Echoes of the past: Helping the needy at Royal Albert Institution

The Royal Albert building, pictured at a time when it was supported by fundraising
The Royal Albert building, pictured at a time when it was supported by fundraising

The Royal Albert Institution was established at Lancaster in 1864 for the care, education and training of people who in a 1930 subscriptions booklet I have were described as feeble minded.

The Royal Albert building shown in this week’s photograph was built between 1868 and 1873 and when it opened in 1870 it was almost completely run on voluntary subscriptions and charitable donations. In those days it was the only institution of its kind in the North of England which admitted free patients. In 1930 there was a Brighouse branch of the Halifax District Ladies Association which would collect monies to support the Royal Albert. The President of the Brighouse ladies was Miss Rayner, who at that time lived in Garden Road, and along with the District Treasurer Lister Brook collected from all parts of the borough. The Brighouse public would subscribe as little as two shillings and the more affluent members of the community would often give as much as three guineas.

In 1930/31 the ladies had collected £91 15s 6d which as part of the £738 that had been collected since 1923 was a large sum in those days.

Looking after people financially who were for one reason or another not capable of looking after themselves has been going on for longer that most people would realise. There were of course the generous handouts from some of the well off families who owned mills and businesses in the community.

I recall many years ago a lady telling me when she lived in Bailiff Bridge as a child, a quick calculation and that was pre First World War, she would often have to visit Sir Algernon and Lady Firth at Holme House to collect an envelope of money. It wasn’t until she was much older that she was told what it was for. The Firths were very well respected mill owners at the turn of the century and looked after their retired employees and their families exceptionally well. For those not fortunate enough to receive this type of help there was always the Halifax Union who paid out financial relief.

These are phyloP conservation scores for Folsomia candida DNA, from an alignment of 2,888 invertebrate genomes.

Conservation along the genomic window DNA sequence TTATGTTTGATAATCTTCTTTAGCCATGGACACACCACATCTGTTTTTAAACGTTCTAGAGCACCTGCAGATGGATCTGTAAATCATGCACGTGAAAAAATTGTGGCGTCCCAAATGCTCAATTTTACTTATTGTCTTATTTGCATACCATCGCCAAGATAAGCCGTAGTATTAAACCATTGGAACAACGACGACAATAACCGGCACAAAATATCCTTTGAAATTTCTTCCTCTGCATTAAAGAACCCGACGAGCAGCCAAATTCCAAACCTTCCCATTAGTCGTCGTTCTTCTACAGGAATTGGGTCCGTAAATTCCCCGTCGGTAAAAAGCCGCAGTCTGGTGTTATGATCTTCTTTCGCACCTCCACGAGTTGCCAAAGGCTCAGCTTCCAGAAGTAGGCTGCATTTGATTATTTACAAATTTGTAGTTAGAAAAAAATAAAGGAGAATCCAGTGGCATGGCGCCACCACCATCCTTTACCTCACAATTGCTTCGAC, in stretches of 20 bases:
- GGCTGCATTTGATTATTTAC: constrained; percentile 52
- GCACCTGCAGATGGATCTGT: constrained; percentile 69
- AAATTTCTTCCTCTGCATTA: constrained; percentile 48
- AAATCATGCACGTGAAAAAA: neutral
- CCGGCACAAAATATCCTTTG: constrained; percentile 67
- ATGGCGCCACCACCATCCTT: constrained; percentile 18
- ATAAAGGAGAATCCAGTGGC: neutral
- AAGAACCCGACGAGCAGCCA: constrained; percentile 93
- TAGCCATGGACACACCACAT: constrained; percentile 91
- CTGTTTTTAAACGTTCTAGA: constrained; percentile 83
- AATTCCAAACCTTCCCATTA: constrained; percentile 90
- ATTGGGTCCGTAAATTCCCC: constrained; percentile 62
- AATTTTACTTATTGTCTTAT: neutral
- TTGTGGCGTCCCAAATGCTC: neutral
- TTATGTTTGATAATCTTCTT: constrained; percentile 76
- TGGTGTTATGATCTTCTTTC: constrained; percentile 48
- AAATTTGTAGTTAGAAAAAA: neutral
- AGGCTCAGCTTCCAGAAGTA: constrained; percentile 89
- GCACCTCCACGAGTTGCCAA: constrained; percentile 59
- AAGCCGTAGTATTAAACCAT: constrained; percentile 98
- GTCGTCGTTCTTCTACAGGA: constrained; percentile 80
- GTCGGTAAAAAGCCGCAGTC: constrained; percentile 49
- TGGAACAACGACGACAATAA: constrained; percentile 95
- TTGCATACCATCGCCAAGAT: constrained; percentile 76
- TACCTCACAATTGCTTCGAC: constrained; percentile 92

In 1898 there were almost 350 people, or paupers as they were described in those days receiving relief in the Brighouse Borough area. Most of these received little more than a few shillings per week which in some cases had to feed and clothe a family of eight.

There were over 30 people in this area who were described as lunatics and were confined to the West Riding Asylum in Wakefield, three were in an asylum in South Yorkshire, two were in Menston and just one was in the Royal Albert. The list of those unfortunate people from the Brighouse area who were forced to reside at the Halifax Union Workhouse is lengthy. There were people employed in each area to see to the paupers and were called Overseers of the Poor. In Brighouse that job was entrusted to Thomas Butterworth and Goldthorpe Broughton; Clifton it was Charles Ingham and Benjamin Sutcliffe; Hipperholme it was Abraham Turner and James Bentley; Norwood Green and Coley it was Joseph Sunderland and Joseph Carter and in Rastrick it was Abraham Brewer and Richard Thornton.

The Royal Albert Hospital, as it was later renamed, closed in 1996 and since then the building has been used as the Jamea Al Kauthar Islamic College, an academic establishment aiming to educate girls over the age of 11 in a safe, secure, happy environment. From its original 60 girls it now has 400 residential students on its roll. The students attend Islamic theology courses in the morning in the college, and in the afternoons travel to Preston Sixth Form College to study other subjects.